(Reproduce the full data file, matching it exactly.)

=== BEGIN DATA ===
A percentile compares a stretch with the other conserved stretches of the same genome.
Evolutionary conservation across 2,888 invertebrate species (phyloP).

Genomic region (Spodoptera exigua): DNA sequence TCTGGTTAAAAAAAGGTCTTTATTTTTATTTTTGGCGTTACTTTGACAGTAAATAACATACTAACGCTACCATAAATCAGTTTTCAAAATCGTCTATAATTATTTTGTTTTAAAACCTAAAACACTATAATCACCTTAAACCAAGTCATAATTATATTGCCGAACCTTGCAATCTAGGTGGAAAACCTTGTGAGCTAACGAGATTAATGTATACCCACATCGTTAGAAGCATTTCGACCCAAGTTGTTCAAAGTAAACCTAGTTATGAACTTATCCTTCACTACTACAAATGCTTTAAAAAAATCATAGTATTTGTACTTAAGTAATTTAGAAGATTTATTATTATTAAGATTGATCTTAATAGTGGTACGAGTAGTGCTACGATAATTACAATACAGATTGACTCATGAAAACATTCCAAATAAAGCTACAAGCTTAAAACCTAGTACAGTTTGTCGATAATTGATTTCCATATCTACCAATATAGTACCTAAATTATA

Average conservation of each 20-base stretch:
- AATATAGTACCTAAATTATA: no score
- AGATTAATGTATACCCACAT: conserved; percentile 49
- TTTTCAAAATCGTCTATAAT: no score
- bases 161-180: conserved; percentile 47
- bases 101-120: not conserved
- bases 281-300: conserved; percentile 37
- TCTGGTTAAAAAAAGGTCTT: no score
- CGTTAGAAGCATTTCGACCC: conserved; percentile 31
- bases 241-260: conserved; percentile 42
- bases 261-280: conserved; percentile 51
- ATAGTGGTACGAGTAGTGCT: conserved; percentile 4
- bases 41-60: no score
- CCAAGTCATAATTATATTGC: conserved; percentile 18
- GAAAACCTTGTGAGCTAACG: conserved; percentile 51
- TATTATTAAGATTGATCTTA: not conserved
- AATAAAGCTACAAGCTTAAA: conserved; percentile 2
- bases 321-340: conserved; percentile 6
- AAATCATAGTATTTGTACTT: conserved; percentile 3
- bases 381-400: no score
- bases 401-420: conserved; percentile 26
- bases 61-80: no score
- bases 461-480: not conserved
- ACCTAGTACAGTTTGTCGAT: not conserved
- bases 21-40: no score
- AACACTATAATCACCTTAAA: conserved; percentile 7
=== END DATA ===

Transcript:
A percentile compares a stretch with the other conserved stretches of the same genome.
Evolutionary conservation across 2,888 invertebrate species (phyloP).

Genomic region (Spodoptera exigua): DNA sequence TCTGGTTAAAAAAAGGTCTTTATTTTTATTTTTGGCGTTACTTTGACAGTAAATAACATACTAACGCTACCATAAATCAGTTTTCAAAATCGTCTATAATTATTTTGTTTTAAAACCTAAAACACTATAATCACCTTAAACCAAGTCATAATTATATTGCCGAACCTTGCAATCTAGGTGGAAAACCTTGTGAGCTAACGAGATTAATGTATACCCACATCGTTAGAAGCATTTCGACCCAAGTTGTTCAAAGTAAACCTAGTTATGAACTTATCCTTCACTACTACAAATGCTTTAAAAAAATCATAGTATTTGTACTTAAGTAATTTAGAAGATTTATTATTATTAAGATTGATCTTAATAGTGGTACGAGTAGTGCTACGATAATTACAATACAGATTGACTCATGAAAACATTCCAAATAAAGCTACAAGCTTAAAACCTAGTACAGTTTGTCGATAATTGATTTCCATATCTACCAATATAGTACCTAAATTATA

Average conservation of each 20-base stretch:
- AATATAGTACCTAAATTATA: no score
- AGATTAATGTATACCCACAT: conserved; percentile 49
- TTTTCAAAATCGTCTATAAT: no score
- bases 161-180: conserved; percentile 47
- bases 101-120: not conserved
- bases 281-300: conserved; percentile 37
- TCTGGTTAAAAAAAGGTCTT: no score
- CGTTAGAAGCATTTCGACCC: conserved; percentile 31
- bases 241-260: conserved; percentile 42
- bases 261-280: conserved; percentile 51
- ATAGTGGTACGAGTAGTGCT: conserved; percentile 4
- bases 41-60: no score
- CCAAGTCATAATTATATTGC: conserved; percentile 18
- GAAAACCTTGTGAGCTAACG: conserved; percentile 51
- TATTATTAAGATTGATCTTA: not conserved
- AATAAAGCTACAAGCTTAAA: conserved; percentile 2
- bases 321-340: conserved; percentile 6
- AAATCATAGTATTTGTACTT: conserved; percentile 3
- bases 381-400: no score
- bases 401-420: conserved; percentile 26
- bases 61-80: no score
- bases 461-480: not conserved
- ACCTAGTACAGTTTGTCGAT: not conserved
- bases 21-40: no score
- AACACTATAATCACCTTAAA: conserved; percentile 7